Includes fun things like:
As of 2020, this is the other "fundamental branch of physics" besides to particle physics/nuclear physics.
Condensed matter is basically chemistry but without reactions: you study a fixed state of matter, not a reaction in which compositions change with time.
Just like in chemistry, you end up getting some very well defined substance properties due to the incredibly large number of atoms.
Just like chemistry, the ultimate goal is to do denovo computational chemistry to predict those properties.
And just like chemistry, what we can actually is actually very limited in part due to the exponential nature of quantum mechanics.
Also since chemistry involves reactions, chemistry puts a huge focus on liquids and solutions, which is the simplest state of matter to do reactions in.
Condensed matter however can put a lot more emphasis on solids than chemistry, notably because solids are what we generally want in end products, no one likes stuff leaking right?
But it also studies liquids, e.g. notably superfluidity.
One thing condensed matter is particularly obsessed with is the fascinating phenomena of phase transition.
Bibliography:
 When condensed matter physics became king by Joseph D. Martin (2019): https://physicstoday.scitation.org/doi/10.1063/PT.3.4110
 https://www.youtube.com/watch?v=RImqF8z91fU&list=PLtTPtV8SRcxi91n9Mni2xcQX4KhjX91xp Solid State Physics" course by Sergey Frolov taught at the University of Pittsburgh in the Fall 2015 semester
Affiliation: University of São Paulo.
How are the bands measured experimentally?
Why are there gaps? Why aren't bands infinite? What determines the width of gaps?
Bibliography:
 Applications of Quantum Mechanics by David Tong (2017) Chapter 2 "Band Structure"
The basis of 197020XX computers, gotta understand them I guess.
Most notable example: gallium arsenide, see also: gallium arsenide vs silicon.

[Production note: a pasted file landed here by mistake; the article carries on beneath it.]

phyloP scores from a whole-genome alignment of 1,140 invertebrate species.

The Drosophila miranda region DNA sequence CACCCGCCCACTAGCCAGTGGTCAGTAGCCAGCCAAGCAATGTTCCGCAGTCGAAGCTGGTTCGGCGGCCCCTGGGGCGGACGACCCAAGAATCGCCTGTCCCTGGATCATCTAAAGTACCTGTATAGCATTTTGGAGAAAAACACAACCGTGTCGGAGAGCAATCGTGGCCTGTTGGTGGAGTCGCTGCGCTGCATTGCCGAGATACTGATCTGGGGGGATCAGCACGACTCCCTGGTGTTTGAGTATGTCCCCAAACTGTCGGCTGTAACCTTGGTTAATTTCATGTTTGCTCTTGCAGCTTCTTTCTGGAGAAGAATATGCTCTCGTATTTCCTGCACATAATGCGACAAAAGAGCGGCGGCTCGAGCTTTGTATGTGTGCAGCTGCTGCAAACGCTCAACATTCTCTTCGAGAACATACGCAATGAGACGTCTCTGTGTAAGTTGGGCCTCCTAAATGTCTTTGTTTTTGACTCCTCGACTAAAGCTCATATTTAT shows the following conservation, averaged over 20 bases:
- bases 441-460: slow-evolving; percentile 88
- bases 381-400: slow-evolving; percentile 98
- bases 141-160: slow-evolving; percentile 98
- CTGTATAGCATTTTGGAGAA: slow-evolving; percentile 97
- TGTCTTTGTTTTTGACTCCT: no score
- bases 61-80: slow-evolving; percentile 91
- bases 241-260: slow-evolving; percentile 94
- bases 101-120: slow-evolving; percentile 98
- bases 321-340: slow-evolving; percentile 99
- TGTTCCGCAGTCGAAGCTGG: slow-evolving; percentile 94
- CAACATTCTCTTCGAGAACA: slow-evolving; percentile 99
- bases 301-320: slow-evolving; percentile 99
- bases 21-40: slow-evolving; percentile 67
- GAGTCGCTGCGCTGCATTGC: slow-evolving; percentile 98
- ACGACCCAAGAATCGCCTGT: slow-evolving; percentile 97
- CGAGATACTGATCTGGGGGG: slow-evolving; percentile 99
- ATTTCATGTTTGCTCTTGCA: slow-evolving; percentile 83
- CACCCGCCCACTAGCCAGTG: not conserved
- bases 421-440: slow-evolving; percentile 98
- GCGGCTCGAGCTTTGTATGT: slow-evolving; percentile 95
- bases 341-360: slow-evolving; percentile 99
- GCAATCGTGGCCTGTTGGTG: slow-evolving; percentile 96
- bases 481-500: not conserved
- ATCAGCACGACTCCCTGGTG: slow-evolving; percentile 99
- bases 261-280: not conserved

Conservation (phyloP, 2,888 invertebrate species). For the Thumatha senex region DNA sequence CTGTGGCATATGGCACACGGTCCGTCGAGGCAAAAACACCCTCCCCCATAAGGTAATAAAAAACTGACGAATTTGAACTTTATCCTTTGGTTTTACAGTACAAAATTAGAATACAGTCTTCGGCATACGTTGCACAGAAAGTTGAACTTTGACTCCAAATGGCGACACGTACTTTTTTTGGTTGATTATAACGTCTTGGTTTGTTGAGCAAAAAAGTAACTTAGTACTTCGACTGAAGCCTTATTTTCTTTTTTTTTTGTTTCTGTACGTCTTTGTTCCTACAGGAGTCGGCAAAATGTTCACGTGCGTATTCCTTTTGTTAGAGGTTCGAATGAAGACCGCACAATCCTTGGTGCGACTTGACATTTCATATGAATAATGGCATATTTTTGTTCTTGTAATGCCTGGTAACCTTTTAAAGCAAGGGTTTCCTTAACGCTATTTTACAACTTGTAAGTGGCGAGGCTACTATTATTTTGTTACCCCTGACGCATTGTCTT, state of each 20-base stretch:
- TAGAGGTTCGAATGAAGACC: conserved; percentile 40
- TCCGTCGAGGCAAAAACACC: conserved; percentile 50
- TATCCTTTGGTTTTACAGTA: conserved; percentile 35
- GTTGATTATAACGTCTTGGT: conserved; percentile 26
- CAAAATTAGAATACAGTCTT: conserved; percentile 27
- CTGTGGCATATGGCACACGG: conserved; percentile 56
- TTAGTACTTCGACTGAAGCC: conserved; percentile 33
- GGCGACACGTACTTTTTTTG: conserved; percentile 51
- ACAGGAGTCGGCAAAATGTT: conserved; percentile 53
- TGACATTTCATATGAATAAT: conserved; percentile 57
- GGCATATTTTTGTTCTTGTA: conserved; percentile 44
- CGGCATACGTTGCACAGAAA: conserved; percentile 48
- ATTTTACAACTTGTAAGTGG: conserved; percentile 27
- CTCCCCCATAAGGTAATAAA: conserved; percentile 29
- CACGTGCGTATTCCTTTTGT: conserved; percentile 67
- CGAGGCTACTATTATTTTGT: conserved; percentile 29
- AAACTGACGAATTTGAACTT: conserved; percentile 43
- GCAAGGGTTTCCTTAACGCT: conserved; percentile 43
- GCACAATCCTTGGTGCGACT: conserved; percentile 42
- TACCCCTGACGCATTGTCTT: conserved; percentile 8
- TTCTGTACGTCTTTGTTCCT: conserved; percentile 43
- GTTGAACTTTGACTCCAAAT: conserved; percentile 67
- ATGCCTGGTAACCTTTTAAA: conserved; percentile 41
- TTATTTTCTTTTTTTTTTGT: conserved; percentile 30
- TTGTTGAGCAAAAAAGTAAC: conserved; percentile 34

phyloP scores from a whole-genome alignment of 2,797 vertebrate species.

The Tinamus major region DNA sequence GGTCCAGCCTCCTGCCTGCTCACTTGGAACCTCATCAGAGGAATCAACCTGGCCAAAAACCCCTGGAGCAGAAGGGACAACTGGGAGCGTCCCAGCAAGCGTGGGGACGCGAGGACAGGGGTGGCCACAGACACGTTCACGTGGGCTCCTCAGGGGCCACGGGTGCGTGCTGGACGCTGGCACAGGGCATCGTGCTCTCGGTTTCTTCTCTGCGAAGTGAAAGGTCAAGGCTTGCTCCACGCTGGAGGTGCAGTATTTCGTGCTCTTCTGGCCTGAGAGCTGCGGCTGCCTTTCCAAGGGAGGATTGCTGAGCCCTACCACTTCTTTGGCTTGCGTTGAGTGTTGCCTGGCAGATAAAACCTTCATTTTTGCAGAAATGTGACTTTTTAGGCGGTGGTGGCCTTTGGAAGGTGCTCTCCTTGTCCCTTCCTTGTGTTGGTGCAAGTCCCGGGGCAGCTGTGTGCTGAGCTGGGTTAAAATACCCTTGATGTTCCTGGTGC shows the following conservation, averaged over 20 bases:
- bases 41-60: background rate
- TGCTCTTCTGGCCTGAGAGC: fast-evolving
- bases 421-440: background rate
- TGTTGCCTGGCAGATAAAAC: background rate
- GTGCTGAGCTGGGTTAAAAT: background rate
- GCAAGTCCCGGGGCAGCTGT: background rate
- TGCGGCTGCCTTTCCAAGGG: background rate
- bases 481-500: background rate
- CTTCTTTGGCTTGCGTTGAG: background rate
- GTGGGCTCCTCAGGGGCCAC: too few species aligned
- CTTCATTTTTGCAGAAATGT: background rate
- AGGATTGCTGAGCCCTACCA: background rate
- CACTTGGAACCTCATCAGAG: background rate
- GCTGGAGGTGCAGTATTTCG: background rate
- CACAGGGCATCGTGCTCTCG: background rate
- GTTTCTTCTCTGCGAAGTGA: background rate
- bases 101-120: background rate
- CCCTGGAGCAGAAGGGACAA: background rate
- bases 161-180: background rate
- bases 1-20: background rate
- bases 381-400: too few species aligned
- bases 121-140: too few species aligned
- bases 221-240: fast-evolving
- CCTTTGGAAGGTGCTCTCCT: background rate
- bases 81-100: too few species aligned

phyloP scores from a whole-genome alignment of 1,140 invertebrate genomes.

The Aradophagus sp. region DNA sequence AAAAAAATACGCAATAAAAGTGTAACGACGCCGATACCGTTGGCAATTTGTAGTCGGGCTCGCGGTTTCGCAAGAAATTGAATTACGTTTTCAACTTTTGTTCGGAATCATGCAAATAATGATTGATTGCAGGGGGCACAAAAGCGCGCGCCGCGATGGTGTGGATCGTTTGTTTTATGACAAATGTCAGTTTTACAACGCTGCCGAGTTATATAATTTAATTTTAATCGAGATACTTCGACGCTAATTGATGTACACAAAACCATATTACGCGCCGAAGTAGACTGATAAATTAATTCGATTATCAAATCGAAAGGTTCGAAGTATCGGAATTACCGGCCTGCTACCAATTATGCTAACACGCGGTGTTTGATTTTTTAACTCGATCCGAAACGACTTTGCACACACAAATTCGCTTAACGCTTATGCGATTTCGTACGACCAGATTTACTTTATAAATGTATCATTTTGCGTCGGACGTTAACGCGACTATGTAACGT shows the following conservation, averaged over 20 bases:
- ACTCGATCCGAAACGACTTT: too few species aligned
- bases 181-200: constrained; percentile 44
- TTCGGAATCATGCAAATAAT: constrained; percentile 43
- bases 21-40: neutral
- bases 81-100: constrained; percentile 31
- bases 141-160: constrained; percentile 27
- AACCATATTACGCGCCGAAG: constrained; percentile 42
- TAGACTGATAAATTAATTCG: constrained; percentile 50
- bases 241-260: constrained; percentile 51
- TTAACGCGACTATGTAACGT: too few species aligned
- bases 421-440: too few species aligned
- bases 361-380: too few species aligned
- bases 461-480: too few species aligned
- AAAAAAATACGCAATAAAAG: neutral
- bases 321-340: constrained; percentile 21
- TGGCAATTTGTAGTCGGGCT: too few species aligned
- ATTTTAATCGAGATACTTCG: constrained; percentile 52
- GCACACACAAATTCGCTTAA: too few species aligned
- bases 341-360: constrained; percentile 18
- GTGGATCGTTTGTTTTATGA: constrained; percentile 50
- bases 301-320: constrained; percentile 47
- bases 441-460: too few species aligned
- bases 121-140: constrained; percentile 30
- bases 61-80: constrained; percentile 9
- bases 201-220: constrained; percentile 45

An important class of semiconductors, e.g. there is a dedicated IIIV lab at: École Polytechnique: http://www.35lab.fr/contactus.php
Experiments:
 "An introduction to superconductivity" by Alfred Leitner originally published in 1965, source: http://www.alfredleitner.com/
 Isotope effect on the critical temperature. http://hyperphysics.phyastr.gsu.edu/hbase/Solids/coop.html mentions that:
If electrical conduction in mercury were purely electronic, there should be no dependence upon the nuclear masses. This dependence of the critical temperature for superconductivity upon isotopic mass was the first direct evidence for interaction between the electrons and the lattice. This supported the BCS Theory of lattice coupling of electron pairs.
Lectures:

Actually goes into the equations.Notably, https://youtu.be/O_zjGYvP4Ps?t=3278 describes extremely briefly an experimental setup that more directly observes pair condensation.
Media:
 Cool CNRS video showing the condensed wave function, and mentioning that "every pair moves at the same speed". To change the speed of one pair, you need to change the speed of all others. That's why there's not energy loss.
Transition into superconductivity can be seen as a phase transition, which happens to be a secondorder phase transition.
Upside: superconducting above 92K, which is above the 77K of liquid nitrogen, and therefore much much cheaper to obtain and maintain than liquid helium.
Downside: it is brittle, so how do you make wires out of it? Still, can already be used in certain circuits, e.g. high temperature SQUID devices.
Discovered in 1988, the first hightemperature superconductor which did not contain a rareearth element.
Superconductivity is one of the key advances of 21st century technology:
 the Josephson effect can be used both for:
 SQUID device: precise magnetometer
 basis for superconducting quantum computer
 can be used to produce powerful magnetic fields, which in turn can be used to:
TODO, come on, Internet!
Bibliography.
No, see: superconductor IV curve.
Bibliography:
 https://physics.stackexchange.com/questions/62664/howcanohmslawbecorrectifsuperconductorshave0resistivity on Physics Stack Exchange
 https://www.quora.com/DosuperconductorsproduceinfinitecurrentIVRR0Howdotheyfitintoquantumtheory
 https://www.reddit.com/r/askscience/comments/dcgdf/does_superconductivity_imply_infinite_current/
Main theory to explain Type I superconductors very successfully.
TODO can someone please just give the final predictions of BCS, and how they compare to experiments, first of all? Then derive them.
High level concepts:
 the wave functions of pairs of electrons (fermions) get together to form bosons. This is a phase transition effect, thus the specific sudden transition temperature.
 the pairs form a BoseEinstein condensate
 once this new state is reached, all pairs are somehow entangled into one big wave function, and you so individual lattice imperfections can't move just one single electron off trajectory and make it lose energy
TODO: curves showing the effect.